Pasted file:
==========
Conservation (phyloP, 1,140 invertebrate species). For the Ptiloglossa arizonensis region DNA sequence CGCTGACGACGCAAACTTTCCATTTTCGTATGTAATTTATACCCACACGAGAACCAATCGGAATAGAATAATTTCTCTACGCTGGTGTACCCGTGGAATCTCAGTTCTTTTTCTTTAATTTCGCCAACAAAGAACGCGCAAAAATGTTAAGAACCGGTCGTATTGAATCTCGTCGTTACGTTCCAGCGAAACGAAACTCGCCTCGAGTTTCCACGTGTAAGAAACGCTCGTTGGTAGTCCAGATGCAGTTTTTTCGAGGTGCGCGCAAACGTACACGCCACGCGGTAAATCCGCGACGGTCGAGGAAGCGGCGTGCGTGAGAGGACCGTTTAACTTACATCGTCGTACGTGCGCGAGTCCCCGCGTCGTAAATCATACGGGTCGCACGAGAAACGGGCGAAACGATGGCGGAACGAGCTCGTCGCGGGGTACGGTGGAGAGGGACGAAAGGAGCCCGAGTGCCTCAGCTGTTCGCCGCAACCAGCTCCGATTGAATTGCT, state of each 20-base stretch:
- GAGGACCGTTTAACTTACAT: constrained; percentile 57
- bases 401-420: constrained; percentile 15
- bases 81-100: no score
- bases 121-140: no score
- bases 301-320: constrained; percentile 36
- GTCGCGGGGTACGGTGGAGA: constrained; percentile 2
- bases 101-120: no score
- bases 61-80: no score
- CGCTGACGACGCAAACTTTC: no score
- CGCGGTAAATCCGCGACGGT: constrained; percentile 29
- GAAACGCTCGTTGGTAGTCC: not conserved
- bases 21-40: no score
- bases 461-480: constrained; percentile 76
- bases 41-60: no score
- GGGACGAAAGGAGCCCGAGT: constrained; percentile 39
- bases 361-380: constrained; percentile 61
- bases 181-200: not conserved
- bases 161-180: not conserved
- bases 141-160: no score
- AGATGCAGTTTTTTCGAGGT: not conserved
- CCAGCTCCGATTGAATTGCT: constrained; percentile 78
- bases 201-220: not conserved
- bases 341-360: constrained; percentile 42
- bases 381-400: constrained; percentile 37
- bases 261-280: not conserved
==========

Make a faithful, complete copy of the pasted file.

Conservation (phyloP, 1,140 invertebrate species). For the Ptiloglossa arizonensis region DNA sequence CGCTGACGACGCAAACTTTCCATTTTCGTATGTAATTTATACCCACACGAGAACCAATCGGAATAGAATAATTTCTCTACGCTGGTGTACCCGTGGAATCTCAGTTCTTTTTCTTTAATTTCGCCAACAAAGAACGCGCAAAAATGTTAAGAACCGGTCGTATTGAATCTCGTCGTTACGTTCCAGCGAAACGAAACTCGCCTCGAGTTTCCACGTGTAAGAAACGCTCGTTGGTAGTCCAGATGCAGTTTTTTCGAGGTGCGCGCAAACGTACACGCCACGCGGTAAATCCGCGACGGTCGAGGAAGCGGCGTGCGTGAGAGGACCGTTTAACTTACATCGTCGTACGTGCGCGAGTCCCCGCGTCGTAAATCATACGGGTCGCACGAGAAACGGGCGAAACGATGGCGGAACGAGCTCGTCGCGGGGTACGGTGGAGAGGGACGAAAGGAGCCCGAGTGCCTCAGCTGTTCGCCGCAACCAGCTCCGATTGAATTGCT, state of each 20-base stretch:
- GAGGACCGTTTAACTTACAT: constrained; percentile 57
- bases 401-420: constrained; percentile 15
- bases 81-100: no score
- bases 121-140: no score
- bases 301-320: constrained; percentile 36
- GTCGCGGGGTACGGTGGAGA: constrained; percentile 2
- bases 101-120: no score
- bases 61-80: no score
- CGCTGACGACGCAAACTTTC: no score
- CGCGGTAAATCCGCGACGGT: constrained; percentile 29
- GAAACGCTCGTTGGTAGTCC: not conserved
- bases 21-40: no score
- bases 461-480: constrained; percentile 76
- bases 41-60: no score
- GGGACGAAAGGAGCCCGAGT: constrained; percentile 39
- bases 361-380: constrained; percentile 61
- bases 181-200: not conserved
- bases 161-180: not conserved
- bases 141-160: no score
- AGATGCAGTTTTTTCGAGGT: not conserved
- CCAGCTCCGATTGAATTGCT: constrained; percentile 78
- bases 201-220: not conserved
- bases 341-360: constrained; percentile 42
- bases 381-400: constrained; percentile 37
- bases 261-280: not conserved